Home sales fell for the seventh straight month in August as higher mortgage rates and stubbornly high prices drove would-be buyers out of the market.
Sales of existing homes — which include single-family homes, townhomes, condos and co-ops — fell 19.9% from a year ago and 0.4% from July, according to a report from the National Association of Realtors .
Sales in August were at their lowest level since May 2020, an anomaly since that was early in the pandemic lockdown. On top of that, last month’s sales were the lowest since November 2015.
Sales declined year-over-year across all price categories, with lower-end sales declining more sharply, with the largest declines in all regions in the West, where affordability challenges were greatest.
The report showed that house prices continued to climb this month, albeit at the slowest year-on-year increase since June 2020. The median home price in August was $389,500, up 7.7% year over year. That was down from a record $413,800 in June. The price increase marks more than a decade of monthly year-over-year gains.
“The real estate sector is the most sensitive and most directly affected by changes in Fed rate policy,” said Lawrence Yun, NAR’s chief economist. “Weak home sales reflect rising mortgage rates this year.”
The average rate on a 30-year fixed-rate mortgage hit 6% last week, the highest level since 2008 and about double what it was a year ago.
Assuming stable mortgage rates and only a small drop in sales from July, the market slowdown could stabilise, Yun said.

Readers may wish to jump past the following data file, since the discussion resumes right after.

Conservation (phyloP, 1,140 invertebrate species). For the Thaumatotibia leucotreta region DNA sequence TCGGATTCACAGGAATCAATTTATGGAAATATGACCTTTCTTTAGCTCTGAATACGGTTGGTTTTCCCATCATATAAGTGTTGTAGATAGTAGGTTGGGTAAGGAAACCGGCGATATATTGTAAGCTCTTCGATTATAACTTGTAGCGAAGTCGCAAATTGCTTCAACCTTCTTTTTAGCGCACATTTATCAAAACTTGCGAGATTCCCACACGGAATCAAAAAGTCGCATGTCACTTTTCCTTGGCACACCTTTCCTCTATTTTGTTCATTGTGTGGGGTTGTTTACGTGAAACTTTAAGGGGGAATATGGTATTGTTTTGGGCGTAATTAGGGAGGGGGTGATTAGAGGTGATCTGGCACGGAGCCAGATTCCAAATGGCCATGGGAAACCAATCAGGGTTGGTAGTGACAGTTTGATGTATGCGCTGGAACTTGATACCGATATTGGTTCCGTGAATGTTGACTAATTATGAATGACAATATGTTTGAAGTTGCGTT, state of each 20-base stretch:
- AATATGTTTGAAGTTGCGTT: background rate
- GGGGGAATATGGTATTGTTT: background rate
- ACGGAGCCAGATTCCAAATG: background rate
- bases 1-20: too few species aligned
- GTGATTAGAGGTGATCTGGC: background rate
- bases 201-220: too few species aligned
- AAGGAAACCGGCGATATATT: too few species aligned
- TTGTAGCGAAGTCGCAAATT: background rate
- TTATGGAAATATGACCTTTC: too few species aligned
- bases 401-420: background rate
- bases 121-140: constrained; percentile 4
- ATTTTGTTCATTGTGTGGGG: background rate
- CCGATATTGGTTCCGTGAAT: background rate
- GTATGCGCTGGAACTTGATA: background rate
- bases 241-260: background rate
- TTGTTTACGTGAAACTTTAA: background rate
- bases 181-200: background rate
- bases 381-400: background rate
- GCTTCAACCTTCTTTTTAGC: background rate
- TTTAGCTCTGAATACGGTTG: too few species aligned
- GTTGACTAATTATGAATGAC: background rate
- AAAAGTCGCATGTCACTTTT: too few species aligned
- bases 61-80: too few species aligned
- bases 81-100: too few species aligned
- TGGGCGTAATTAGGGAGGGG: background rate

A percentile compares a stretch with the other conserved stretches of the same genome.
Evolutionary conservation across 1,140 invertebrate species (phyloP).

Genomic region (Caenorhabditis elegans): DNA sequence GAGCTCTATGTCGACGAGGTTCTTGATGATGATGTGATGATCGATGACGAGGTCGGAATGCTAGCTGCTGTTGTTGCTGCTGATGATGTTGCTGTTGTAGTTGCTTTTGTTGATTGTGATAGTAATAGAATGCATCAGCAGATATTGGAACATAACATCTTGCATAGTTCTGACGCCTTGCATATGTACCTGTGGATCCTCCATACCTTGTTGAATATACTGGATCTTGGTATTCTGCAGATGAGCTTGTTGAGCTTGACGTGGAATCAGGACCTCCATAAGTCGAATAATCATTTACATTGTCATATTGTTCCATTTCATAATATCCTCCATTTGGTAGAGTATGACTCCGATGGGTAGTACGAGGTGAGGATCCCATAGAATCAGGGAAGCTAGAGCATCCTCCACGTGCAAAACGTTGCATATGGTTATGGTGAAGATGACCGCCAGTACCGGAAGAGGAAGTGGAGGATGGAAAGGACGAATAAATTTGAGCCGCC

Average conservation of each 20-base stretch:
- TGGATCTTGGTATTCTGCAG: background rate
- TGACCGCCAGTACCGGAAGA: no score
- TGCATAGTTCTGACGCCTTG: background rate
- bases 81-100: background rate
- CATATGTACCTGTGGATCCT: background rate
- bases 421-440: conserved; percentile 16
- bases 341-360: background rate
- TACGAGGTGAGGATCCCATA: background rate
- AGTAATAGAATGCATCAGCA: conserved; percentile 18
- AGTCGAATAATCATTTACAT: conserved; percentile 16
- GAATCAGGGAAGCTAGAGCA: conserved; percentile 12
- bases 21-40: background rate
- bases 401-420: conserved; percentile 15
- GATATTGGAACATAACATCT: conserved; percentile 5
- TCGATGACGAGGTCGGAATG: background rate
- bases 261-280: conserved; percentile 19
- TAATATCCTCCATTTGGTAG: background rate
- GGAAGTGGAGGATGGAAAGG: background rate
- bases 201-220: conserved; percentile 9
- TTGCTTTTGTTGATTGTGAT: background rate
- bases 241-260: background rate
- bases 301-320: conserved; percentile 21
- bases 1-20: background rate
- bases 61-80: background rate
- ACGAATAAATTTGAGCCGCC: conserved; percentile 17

“But if mortgage rates go higher, all bets are off,” Yun said. “Usually homeowners who may have moved – because of a new job or another child or in a different school zone – may stay in their current home because they like the low rates and six months they’ve locked in for the past two years. ”
The “stand still” effect has kept the inventory of homes for sale tight. While it appears that falling sales mean there is an oversupply of homes on the market, fewer people are bringing homes to the market. New listings are fast, with just 16 days from listing to signing.
Inventory of homes for sale at the end of August fell 1.5% from July and was unchanged from last year at 1,280,000 units. Homes are still selling fast. At the current sales pace, it would take 3.2 months to sell all inventory, the same as in July and up from 2.6 months a year ago due to lower sales. A balanced market is closer to a four- to five-month supply, Yun said.
“Inventory will remain tight in the coming months and even years, increasing the need for more new home construction to increase supply,” Yun said.
The market typically sees a seasonal drop in summer house prices of around 1% per month, but this year the monthly declines were even bigger – 3.6% in July from June and 2.4% in August from June, although national dwelling prices remained high a year ago.
Some local markets may see year-on-year declines, Yun said.
But as home financing costs have risen, homebuyers have had to look for much lower-priced homes to stay affordable.
If you bought a $300,000 home last year at 3 percent, your monthly payment would be $1,265, Yun said. To keep the same monthly payments, they have to look at homes that are 30% less expensive today.
“It’s not attractive to many buyers,” he said.
First-time buyers accounted for 29% of sales in August. This is the same situation as last month and a year ago.
“The number of first-time buyers has not increased,” Yun said. “The share should be above 30 per cent or closer to 40 per cent. But first home buyers are really struggling given the current affordability challenges.”